I’m also busy keeping up with my reading for my Vacation in the Golden Age, Episode 39 of which will be appearing on Monday.

And I’ll be part of the SF Signal podcast tonight–which will go live sometime next week.

So I do have some writing work that is keeping me busy, and I have a backlog of stories that I’d like to write as I get some of these other items off my plate. So hopefully this pace will continue. It is one that I am growing increasingly comfortable with.

Story sale: “Lost and Found” sold to Daily Science Fiction

I am delighted to announce that my story, “Lost and Found,” has been picked up by Daily Science Fiction. All year, I’ve had a secret desire to get a story into Daily Science Fiction because I enjoy reading the stories they publish so much. And so I was thrilled when I learned a few days ago that they were picking up my story.

For the unlikely few who don’t already know about Daily Science Fiction, they are an online fiction magazine. They send out an original story every weekday of the year. And you can get these stories for free in email by subscribing to their email list. Not long after the story is emailed out to subscribers, it will also appear (for free) on their website. And monthly compilations of stories are available on Kindle.

“Lost and Found” is my sixth story sale.

More info on when it will be scheduled to appear when I have the information myself. Mostly, I was excited about finally selling a story to Daily SF and wanted to get the word out. Now go an subscribe to their mailing list, if not for my story then for all of the other terrific stories they put out each weekday.

An interview with me over at 40K Books

I was recently interviewed by the good folks at 40K Books. You can head over there to check out the interview. I talk about the future of books, about the origins and themes in my two stories with 40K Books, about science fiction and writing. It was fun to do.

“If By Reason of Strength” is now available in Italian


The good folks over at 40k Books have translated my novelette, “If By Reason of Strength” into Italian. This marks the first time a piece of my fiction has been translated into another language. The story is currently available in English in the Amazon U.S. store. It is available in Italian in the store. Really kind of exciting, if you ask me.

New Story: “In the Cloud” available on Amazon (40K Books)

I’m pleased to announce that my novelette, “In the Cloud” is now available on Amazon, put out by 40K Books. This is the second story of mine that 40K has put out. The first story, “If By Reason of Strength…” recently received a positive review in Analog.

Here’s the cover for the new story, done by artist Roberto Grassilli:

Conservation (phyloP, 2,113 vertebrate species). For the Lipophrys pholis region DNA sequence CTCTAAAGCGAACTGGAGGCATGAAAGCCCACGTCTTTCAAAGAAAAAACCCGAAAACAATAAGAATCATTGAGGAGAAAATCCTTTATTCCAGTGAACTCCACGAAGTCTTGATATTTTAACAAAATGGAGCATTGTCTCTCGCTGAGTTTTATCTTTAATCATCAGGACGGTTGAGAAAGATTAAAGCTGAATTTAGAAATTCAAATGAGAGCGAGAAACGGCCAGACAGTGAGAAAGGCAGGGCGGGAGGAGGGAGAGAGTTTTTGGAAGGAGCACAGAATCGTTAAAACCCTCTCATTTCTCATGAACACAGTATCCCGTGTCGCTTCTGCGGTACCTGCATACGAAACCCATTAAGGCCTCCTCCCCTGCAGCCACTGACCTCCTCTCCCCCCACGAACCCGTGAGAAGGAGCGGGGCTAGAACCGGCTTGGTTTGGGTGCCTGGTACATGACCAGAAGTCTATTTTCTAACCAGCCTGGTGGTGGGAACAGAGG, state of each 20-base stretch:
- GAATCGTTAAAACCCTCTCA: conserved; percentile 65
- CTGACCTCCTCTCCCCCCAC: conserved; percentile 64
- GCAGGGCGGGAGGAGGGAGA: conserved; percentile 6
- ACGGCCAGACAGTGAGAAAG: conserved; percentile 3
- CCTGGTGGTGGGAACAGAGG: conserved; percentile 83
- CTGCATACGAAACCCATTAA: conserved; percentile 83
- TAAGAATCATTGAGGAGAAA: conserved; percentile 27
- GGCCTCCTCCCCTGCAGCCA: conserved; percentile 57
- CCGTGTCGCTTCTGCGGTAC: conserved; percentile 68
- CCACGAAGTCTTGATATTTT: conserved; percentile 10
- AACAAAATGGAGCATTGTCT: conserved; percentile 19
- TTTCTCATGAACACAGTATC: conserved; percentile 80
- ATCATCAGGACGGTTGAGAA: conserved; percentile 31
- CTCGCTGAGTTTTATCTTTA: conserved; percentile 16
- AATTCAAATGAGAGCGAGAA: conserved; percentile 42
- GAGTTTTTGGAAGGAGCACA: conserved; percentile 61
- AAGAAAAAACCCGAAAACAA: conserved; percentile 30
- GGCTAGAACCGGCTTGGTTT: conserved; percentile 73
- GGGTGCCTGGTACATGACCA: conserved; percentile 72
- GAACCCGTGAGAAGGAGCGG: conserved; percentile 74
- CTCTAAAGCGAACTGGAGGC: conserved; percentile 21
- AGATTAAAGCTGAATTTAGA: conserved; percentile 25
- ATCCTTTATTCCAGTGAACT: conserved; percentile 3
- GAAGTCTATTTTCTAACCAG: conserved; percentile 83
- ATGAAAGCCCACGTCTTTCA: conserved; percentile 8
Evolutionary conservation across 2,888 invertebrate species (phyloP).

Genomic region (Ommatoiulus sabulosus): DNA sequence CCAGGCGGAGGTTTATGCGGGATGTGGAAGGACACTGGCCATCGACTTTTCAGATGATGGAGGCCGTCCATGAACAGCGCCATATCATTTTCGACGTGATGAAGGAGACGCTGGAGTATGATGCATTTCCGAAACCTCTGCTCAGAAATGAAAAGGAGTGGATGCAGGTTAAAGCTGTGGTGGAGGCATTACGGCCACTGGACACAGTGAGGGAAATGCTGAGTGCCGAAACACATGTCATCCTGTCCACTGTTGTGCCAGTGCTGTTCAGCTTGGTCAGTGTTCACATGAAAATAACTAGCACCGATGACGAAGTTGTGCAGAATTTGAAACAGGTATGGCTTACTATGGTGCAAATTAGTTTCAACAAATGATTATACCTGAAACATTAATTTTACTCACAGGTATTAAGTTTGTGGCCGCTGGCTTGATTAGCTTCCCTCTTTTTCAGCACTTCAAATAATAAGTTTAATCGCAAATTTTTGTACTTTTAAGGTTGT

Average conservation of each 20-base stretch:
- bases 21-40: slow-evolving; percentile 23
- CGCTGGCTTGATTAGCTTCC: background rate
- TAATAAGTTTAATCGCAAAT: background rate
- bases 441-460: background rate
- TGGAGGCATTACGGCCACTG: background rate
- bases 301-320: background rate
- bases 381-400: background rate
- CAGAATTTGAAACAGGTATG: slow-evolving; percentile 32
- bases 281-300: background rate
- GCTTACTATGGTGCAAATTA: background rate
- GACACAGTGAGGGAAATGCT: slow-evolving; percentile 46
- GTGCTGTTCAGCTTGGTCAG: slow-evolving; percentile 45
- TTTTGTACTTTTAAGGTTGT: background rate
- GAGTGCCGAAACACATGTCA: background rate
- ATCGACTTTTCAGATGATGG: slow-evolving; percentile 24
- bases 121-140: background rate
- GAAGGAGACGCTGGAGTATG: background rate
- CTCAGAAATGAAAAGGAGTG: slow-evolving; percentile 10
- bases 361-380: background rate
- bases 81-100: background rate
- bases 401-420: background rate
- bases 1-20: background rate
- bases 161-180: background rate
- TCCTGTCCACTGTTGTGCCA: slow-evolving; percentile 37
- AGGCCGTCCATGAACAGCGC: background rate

in the cloud.jpg

The story is currently available on Amazon’s Kindle store for $0.99. I hope you enjoy this story should you decide to check it out.

Goals for 2012: Fiction writing

I’ve learned a few things about setting goals for writing over the last few years. One is that they need to be realistic. The other is that they need to be entirely within your control. The last few years I realize that I’ve set not only unrealistic goals for my writing, but also goals that require some kind of outside intervention to come to fruition. For instance, I had a goal last year of selling 4 stories to professional markets. Writing 4 stories is an achievable goal that is completely in my control. Selling them is another matter because it requires something outside my control: an editor willing to buy them.

Given these lessons, I have a few fairly simple goals for fiction-writing in 2011:

1. Write 500 words of new fiction every day.

Why 500 words? I learned during my experiences with NaNoWriMo that I have the ability to write a little over 2,000 words in 2 hours. But with two kids and a full-time job, it is getting more and more difficult to carve 2 hours out of every day for writing.

That said, I can write 500 words in roughly half an hour and half an hour isn’t a large chunk of time. Of course, if I slow down and try and be more deliberate, it might take a little longer to get out those 500 words, but not much. In other words, it is much easier for me to find 30 minutes in the day than it is an hour or two hours. It is also easier on my family. It think it is a good compromise. After all, 500 new words of fiction every day amounts to 183,000 words of new fiction in 20121 which is far more than I’ve ever done before. The trick is making it a habit, working it into my routine, and protecting that 30 minutes.

This is also an easily measurable goal. At any point in time, I can tell if I am meeting my goal or not.

Continue reading Goals for 2012: Fiction writing

  1. It’s a leap year so we get an extra day.